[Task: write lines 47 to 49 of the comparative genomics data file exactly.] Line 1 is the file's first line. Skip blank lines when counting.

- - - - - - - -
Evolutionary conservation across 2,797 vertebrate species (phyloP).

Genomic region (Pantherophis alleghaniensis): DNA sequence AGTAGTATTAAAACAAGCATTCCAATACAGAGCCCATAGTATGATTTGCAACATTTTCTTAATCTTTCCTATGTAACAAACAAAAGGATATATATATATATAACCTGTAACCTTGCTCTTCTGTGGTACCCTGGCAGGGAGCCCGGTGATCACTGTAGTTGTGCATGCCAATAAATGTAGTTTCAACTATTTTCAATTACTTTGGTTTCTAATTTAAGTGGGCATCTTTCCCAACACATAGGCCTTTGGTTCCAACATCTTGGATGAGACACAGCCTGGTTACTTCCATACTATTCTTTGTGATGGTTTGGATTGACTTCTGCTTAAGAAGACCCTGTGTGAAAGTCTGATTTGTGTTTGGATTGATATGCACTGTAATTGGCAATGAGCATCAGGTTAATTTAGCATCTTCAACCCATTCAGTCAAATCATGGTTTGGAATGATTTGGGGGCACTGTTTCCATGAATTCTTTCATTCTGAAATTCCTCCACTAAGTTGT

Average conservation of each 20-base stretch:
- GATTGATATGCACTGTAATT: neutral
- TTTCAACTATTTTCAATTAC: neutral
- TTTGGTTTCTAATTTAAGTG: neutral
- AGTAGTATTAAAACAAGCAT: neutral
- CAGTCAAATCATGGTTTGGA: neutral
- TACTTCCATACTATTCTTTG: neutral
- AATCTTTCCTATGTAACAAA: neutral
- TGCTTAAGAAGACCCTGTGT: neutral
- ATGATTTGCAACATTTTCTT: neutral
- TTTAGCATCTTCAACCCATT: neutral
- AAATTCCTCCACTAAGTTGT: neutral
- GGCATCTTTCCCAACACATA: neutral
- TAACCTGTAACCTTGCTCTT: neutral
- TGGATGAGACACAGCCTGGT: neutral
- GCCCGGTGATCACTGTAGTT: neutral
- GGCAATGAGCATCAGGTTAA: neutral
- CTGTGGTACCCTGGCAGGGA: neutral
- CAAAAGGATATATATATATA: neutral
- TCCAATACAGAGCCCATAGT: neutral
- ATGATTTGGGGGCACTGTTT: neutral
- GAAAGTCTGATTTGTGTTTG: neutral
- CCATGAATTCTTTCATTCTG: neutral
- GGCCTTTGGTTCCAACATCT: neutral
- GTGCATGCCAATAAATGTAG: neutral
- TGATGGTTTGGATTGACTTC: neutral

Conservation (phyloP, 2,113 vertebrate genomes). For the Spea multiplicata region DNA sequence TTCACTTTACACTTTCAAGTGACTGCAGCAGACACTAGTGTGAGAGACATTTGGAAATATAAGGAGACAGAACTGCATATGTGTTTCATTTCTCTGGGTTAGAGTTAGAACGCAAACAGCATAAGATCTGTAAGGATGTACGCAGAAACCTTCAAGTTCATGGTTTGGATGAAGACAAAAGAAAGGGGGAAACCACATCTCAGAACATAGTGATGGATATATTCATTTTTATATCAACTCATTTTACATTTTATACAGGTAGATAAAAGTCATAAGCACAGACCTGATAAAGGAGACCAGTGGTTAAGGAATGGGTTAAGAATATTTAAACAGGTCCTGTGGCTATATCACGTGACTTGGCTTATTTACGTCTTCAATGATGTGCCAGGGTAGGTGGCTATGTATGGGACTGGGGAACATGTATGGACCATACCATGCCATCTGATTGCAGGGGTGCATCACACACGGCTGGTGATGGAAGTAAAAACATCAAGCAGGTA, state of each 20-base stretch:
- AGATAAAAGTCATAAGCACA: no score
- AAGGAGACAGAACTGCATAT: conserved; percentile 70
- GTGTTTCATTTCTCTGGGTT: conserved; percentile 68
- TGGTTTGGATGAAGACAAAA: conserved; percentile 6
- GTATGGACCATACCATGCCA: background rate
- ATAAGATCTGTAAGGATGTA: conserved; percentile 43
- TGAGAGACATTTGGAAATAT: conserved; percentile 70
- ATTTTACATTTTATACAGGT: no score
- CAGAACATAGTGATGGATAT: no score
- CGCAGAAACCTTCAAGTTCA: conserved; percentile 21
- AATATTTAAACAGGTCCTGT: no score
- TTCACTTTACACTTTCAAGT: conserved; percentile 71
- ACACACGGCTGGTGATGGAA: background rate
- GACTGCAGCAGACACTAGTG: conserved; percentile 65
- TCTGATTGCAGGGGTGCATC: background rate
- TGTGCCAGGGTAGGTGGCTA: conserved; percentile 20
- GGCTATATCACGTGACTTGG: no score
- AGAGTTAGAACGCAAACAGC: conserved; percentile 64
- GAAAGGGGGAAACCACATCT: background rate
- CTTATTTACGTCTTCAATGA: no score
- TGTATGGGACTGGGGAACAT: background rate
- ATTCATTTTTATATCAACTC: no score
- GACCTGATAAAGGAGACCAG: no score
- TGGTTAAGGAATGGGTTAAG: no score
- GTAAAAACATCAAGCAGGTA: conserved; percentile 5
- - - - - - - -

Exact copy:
- AGAGTTAGAACGCAAACAGC: conserved; percentile 64
- GAAAGGGGGAAACCACATCT: background rate
- CTTATTTACGTCTTCAATGA: no score